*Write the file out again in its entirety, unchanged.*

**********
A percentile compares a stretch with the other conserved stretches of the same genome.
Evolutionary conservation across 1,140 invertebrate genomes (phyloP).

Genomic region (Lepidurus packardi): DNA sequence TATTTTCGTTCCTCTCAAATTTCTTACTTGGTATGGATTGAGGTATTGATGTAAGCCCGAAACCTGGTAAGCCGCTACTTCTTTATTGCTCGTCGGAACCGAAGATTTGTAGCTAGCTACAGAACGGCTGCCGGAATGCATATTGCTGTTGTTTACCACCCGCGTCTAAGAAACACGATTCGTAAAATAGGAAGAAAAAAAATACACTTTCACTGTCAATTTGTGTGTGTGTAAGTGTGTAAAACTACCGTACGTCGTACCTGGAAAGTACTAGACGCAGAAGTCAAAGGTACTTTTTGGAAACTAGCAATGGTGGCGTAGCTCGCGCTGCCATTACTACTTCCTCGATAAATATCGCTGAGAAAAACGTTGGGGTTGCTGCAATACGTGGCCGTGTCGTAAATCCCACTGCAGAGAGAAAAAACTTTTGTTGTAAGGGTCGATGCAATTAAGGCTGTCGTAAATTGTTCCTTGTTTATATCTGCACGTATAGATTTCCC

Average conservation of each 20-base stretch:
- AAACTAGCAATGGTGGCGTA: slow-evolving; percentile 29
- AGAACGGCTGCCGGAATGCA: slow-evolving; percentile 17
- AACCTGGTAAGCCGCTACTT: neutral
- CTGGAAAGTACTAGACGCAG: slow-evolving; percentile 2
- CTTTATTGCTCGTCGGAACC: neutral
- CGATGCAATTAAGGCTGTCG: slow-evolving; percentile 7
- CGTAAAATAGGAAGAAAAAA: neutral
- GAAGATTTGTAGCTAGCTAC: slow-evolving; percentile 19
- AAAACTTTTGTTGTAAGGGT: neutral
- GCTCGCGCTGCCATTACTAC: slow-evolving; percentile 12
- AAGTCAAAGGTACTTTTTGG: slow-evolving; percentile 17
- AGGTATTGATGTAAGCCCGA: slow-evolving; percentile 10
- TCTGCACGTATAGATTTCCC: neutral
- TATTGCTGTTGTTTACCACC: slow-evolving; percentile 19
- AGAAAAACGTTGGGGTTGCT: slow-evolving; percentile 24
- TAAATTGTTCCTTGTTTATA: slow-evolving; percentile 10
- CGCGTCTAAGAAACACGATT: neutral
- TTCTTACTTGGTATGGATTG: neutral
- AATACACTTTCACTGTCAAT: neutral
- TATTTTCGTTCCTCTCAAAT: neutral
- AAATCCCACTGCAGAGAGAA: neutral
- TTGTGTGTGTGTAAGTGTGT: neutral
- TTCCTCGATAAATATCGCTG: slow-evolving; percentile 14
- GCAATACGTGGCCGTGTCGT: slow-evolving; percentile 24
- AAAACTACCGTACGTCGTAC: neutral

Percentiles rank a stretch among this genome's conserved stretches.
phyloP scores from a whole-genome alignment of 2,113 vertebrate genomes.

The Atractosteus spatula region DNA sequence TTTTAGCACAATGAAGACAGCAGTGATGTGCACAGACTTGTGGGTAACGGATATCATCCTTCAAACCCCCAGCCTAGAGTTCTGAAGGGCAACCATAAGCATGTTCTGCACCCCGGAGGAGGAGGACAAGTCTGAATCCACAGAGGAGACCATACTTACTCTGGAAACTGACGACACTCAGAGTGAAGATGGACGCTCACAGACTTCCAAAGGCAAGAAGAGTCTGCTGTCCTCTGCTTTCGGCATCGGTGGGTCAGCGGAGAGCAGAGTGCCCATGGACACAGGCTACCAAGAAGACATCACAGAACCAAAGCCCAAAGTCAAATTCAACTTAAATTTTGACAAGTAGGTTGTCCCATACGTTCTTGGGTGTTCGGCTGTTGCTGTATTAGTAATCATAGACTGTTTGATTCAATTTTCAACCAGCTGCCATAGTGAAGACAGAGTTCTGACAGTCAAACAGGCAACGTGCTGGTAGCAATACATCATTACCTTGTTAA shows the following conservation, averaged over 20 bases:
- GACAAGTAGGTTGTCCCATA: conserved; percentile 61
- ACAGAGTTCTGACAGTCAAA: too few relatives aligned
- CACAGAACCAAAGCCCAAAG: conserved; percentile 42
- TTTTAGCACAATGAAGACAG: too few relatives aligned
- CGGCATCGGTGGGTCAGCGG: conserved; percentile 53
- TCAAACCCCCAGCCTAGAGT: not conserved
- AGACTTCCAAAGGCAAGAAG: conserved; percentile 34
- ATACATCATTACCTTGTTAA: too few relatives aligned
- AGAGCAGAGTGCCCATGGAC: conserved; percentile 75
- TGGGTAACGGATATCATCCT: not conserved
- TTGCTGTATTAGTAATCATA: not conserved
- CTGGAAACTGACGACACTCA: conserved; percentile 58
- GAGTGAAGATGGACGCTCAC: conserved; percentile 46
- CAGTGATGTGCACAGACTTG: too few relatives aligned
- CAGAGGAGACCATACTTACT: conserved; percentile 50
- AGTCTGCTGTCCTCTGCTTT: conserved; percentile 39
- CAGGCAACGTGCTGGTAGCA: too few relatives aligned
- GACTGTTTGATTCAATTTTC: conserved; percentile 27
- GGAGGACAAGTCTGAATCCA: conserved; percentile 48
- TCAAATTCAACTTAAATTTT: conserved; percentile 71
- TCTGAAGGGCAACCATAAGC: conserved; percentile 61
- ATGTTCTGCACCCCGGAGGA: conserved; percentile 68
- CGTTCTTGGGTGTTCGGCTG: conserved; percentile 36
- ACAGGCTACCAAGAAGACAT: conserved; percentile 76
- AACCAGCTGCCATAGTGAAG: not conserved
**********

A percentile compares a stretch with the other conserved stretches of the same genome.
Evolutionary conservation across 1,140 invertebrate genomes (phyloP).

Genomic region (Lepidurus packardi): DNA sequence TATTTTCGTTCCTCTCAAATTTCTTACTTGGTATGGATTGAGGTATTGATGTAAGCCCGAAACCTGGTAAGCCGCTACTTCTTTATTGCTCGTCGGAACCGAAGATTTGTAGCTAGCTACAGAACGGCTGCCGGAATGCATATTGCTGTTGTTTACCACCCGCGTCTAAGAAACACGATTCGTAAAATAGGAAGAAAAAAAATACACTTTCACTGTCAATTTGTGTGTGTGTAAGTGTGTAAAACTACCGTACGTCGTACCTGGAAAGTACTAGACGCAGAAGTCAAAGGTACTTTTTGGAAACTAGCAATGGTGGCGTAGCTCGCGCTGCCATTACTACTTCCTCGATAAATATCGCTGAGAAAAACGTTGGGGTTGCTGCAATACGTGGCCGTGTCGTAAATCCCACTGCAGAGAGAAAAAACTTTTGTTGTAAGGGTCGATGCAATTAAGGCTGTCGTAAATTGTTCCTTGTTTATATCTGCACGTATAGATTTCCC

Average conservation of each 20-base stretch:
- AAACTAGCAATGGTGGCGTA: slow-evolving; percentile 29
- AGAACGGCTGCCGGAATGCA: slow-evolving; percentile 17
- AACCTGGTAAGCCGCTACTT: neutral
- CTGGAAAGTACTAGACGCAG: slow-evolving; percentile 2
- CTTTATTGCTCGTCGGAACC: neutral
- CGATGCAATTAAGGCTGTCG: slow-evolving; percentile 7
- CGTAAAATAGGAAGAAAAAA: neutral
- GAAGATTTGTAGCTAGCTAC: slow-evolving; percentile 19
- AAAACTTTTGTTGTAAGGGT: neutral
- GCTCGCGCTGCCATTACTAC: slow-evolving; percentile 12
- AAGTCAAAGGTACTTTTTGG: slow-evolving; percentile 17
- AGGTATTGATGTAAGCCCGA: slow-evolving; percentile 10
- TCTGCACGTATAGATTTCCC: neutral
- TATTGCTGTTGTTTACCACC: slow-evolving; percentile 19
- AGAAAAACGTTGGGGTTGCT: slow-evolving; percentile 24
- TAAATTGTTCCTTGTTTATA: slow-evolving; percentile 10
- CGCGTCTAAGAAACACGATT: neutral
- TTCTTACTTGGTATGGATTG: neutral
- AATACACTTTCACTGTCAAT: neutral
- TATTTTCGTTCCTCTCAAAT: neutral
- AAATCCCACTGCAGAGAGAA: neutral
- TTGTGTGTGTGTAAGTGTGT: neutral
- TTCCTCGATAAATATCGCTG: slow-evolving; percentile 14
- GCAATACGTGGCCGTGTCGT: slow-evolving; percentile 24
- AAAACTACCGTACGTCGTAC: neutral

Percentiles rank a stretch among this genome's conserved stretches.
phyloP scores from a whole-genome alignment of 2,113 vertebrate genomes.

The Atractosteus spatula region DNA sequence TTTTAGCACAATGAAGACAGCAGTGATGTGCACAGACTTGTGGGTAACGGATATCATCCTTCAAACCCCCAGCCTAGAGTTCTGAAGGGCAACCATAAGCATGTTCTGCACCCCGGAGGAGGAGGACAAGTCTGAATCCACAGAGGAGACCATACTTACTCTGGAAACTGACGACACTCAGAGTGAAGATGGACGCTCACAGACTTCCAAAGGCAAGAAGAGTCTGCTGTCCTCTGCTTTCGGCATCGGTGGGTCAGCGGAGAGCAGAGTGCCCATGGACACAGGCTACCAAGAAGACATCACAGAACCAAAGCCCAAAGTCAAATTCAACTTAAATTTTGACAAGTAGGTTGTCCCATACGTTCTTGGGTGTTCGGCTGTTGCTGTATTAGTAATCATAGACTGTTTGATTCAATTTTCAACCAGCTGCCATAGTGAAGACAGAGTTCTGACAGTCAAACAGGCAACGTGCTGGTAGCAATACATCATTACCTTGTTAA shows the following conservation, averaged over 20 bases:
- GACAAGTAGGTTGTCCCATA: conserved; percentile 61
- ACAGAGTTCTGACAGTCAAA: too few relatives aligned
- CACAGAACCAAAGCCCAAAG: conserved; percentile 42
- TTTTAGCACAATGAAGACAG: too few relatives aligned
- CGGCATCGGTGGGTCAGCGG: conserved; percentile 53
- TCAAACCCCCAGCCTAGAGT: not conserved
- AGACTTCCAAAGGCAAGAAG: conserved; percentile 34
- ATACATCATTACCTTGTTAA: too few relatives aligned
- AGAGCAGAGTGCCCATGGAC: conserved; percentile 75
- TGGGTAACGGATATCATCCT: not conserved
- TTGCTGTATTAGTAATCATA: not conserved
- CTGGAAACTGACGACACTCA: conserved; percentile 58
- GAGTGAAGATGGACGCTCAC: conserved; percentile 46
- CAGTGATGTGCACAGACTTG: too few relatives aligned
- CAGAGGAGACCATACTTACT: conserved; percentile 50
- AGTCTGCTGTCCTCTGCTTT: conserved; percentile 39
- CAGGCAACGTGCTGGTAGCA: too few relatives aligned
- GACTGTTTGATTCAATTTTC: conserved; percentile 27
- GGAGGACAAGTCTGAATCCA: conserved; percentile 48
- TCAAATTCAACTTAAATTTT: conserved; percentile 71
- TCTGAAGGGCAACCATAAGC: conserved; percentile 61
- ATGTTCTGCACCCCGGAGGA: conserved; percentile 68
- CGTTCTTGGGTGTTCGGCTG: conserved; percentile 36
- ACAGGCTACCAAGAAGACAT: conserved; percentile 76
- AACCAGCTGCCATAGTGAAG: not conserved